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12:01 PM Tue, Sept. 25th

Land conservation group earns accreditation

Matt Turner/Courtesy Photo

More than a quarter-century ago, Prescott residents rallied to “Save the Butte” and formed the Central Arizona Land Trust (CALT) to do just that. This month, the Land Trust Accreditation Commission in New York awarded the accreditation seal to CALT, one of about 300 community institutions in the nation that have met national quality standards for protecting important natural places and working lands forever.

Central Arizona Land Trust is a community-based, 501(c)3 private non-profit organization guided by an all-volunteer board of directors. It is one of 1,700 such land trusts across America that are committed to conserving natural resources and agricultural lands in their local communities.

Commission Executive Director Tammara Van Ryn said the accreditation seal lets the public know CALT has undergone an “extensive, external review of the governance and management of its organization and the systems and policies it uses to protect land.”

It wasn’t an easy process, said CALT Board Chair Rebecca Ruffner.

The organization spent two to three years preparing the application, and shipped off two banker’s boxes in February to the commission, which granted accreditation on Aug. 17.

“We are very, very proud of that, it allows us to be an effective conservation organization in this area,” Ruffner said.

CALT got its beginnings in 1989 when residents noticed a bulldozer carving out a home site at the base of Thumb Butte.

“Most of us thought Thumb Butte was protected as Forest Service land,” Ruffner said. It wasn’t.

The Trust for Public Land helped a small group of volunteers establish CALT, which worked with the City of Prescott and landowners. CALT raised enough money for several lots on the eastern slope of the butte.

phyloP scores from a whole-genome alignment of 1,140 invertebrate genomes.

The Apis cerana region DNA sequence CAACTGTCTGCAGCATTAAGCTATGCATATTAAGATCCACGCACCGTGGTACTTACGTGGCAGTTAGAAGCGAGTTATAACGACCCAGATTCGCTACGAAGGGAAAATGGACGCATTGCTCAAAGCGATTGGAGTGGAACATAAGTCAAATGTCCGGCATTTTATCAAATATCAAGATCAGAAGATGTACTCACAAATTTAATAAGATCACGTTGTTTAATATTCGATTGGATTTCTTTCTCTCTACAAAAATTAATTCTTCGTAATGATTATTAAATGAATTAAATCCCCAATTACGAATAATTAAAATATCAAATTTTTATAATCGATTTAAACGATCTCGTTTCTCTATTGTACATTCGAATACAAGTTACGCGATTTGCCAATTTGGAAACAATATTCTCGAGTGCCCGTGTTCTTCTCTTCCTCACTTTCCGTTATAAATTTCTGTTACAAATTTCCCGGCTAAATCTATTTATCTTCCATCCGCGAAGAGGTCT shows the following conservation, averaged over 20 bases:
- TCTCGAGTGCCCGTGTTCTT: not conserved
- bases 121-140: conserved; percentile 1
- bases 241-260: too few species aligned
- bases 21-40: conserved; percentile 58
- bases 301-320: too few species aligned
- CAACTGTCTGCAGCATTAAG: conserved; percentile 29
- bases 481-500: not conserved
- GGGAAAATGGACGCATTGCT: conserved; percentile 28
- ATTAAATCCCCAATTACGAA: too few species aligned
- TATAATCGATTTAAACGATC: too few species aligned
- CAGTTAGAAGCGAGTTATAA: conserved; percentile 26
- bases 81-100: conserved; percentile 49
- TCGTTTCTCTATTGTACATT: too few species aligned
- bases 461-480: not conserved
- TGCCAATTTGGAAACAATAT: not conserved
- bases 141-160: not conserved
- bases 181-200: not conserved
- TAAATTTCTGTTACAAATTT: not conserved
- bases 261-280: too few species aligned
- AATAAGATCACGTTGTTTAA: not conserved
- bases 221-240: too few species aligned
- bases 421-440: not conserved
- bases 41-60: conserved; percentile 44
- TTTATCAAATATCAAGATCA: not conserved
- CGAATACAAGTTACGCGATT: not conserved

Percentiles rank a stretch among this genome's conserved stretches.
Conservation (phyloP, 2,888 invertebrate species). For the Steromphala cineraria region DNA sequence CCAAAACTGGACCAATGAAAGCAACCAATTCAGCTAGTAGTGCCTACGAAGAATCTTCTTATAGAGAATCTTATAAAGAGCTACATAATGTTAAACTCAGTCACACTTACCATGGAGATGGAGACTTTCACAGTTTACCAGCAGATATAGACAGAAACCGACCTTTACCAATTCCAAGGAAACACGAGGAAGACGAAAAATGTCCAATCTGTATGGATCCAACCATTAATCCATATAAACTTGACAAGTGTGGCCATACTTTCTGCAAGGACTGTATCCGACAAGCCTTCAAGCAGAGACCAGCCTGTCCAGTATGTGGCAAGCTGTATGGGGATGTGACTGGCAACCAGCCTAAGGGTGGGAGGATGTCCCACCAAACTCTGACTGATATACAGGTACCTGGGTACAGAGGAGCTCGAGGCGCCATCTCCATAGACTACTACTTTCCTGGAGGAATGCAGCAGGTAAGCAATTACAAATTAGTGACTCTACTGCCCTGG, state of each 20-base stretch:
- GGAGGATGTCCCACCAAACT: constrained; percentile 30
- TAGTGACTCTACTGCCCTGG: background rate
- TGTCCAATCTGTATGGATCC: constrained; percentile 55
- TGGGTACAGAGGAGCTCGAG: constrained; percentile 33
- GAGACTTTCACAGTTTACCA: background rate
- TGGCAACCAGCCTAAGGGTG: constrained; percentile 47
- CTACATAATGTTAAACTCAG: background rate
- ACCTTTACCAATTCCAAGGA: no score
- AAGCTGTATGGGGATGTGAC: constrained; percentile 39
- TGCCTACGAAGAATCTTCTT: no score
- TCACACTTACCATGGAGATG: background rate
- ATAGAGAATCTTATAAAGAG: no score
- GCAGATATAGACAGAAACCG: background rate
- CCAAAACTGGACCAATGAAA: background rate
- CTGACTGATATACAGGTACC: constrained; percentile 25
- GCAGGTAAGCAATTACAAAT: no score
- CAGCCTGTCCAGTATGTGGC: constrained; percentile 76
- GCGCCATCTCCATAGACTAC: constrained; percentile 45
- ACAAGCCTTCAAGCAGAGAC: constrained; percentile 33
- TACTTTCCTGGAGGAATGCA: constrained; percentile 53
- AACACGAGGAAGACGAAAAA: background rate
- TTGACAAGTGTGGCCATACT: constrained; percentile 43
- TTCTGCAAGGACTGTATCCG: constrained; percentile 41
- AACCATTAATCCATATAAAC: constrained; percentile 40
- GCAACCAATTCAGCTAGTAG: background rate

Today, the Thumb Butte Conservation Easement encompasses seven acres. The easement was conveyed to the city in 1996 as public open space.

“We only work with willing landowners. We are not an organization that is anti-development. We work only with property owners who want their land conserved for perpetuity,” Ruffner said.

Conservation easements, or agreements, are flexible and tailored to the individual property and property owner, the organization’s website states (www.centralazlandtrust.org). Sometimes the landowner continues to live and work on the property, and it is not accessible to the public.

The W Diamond Ranch Agricultural Conservation Easement in Skull Valley, donated in 2007, remains a working ranch. The 4,300-acre easement provides perpetual protection of agricultural uses, wildlife habitats and large landscape conservation. Subdivision and development limitations protect the land.

The Boyle-DeBusk family donated property along White Spar Road, which was subsequently donated to the city in 2002. The Boyle-DeBusk Conservation Easement is managed as public open space. It offers a hiking trail and a seasonal pond.

The most recent easement is the Payne-Granite Dells Conservation Easement on Highway 89 in Granite Dells. It encompasses 28 acres and protects a riparian area along Granite Creek. Those hiking the Watson Dam Trail are enjoying this land.

On Sept. 10, at 5 p.m., CALT is hosting a program on the future of the Verde River at the Milagro Arts Center, and will celebrate earning the accreditation seal – probably with cake, Ruffner said with a laugh.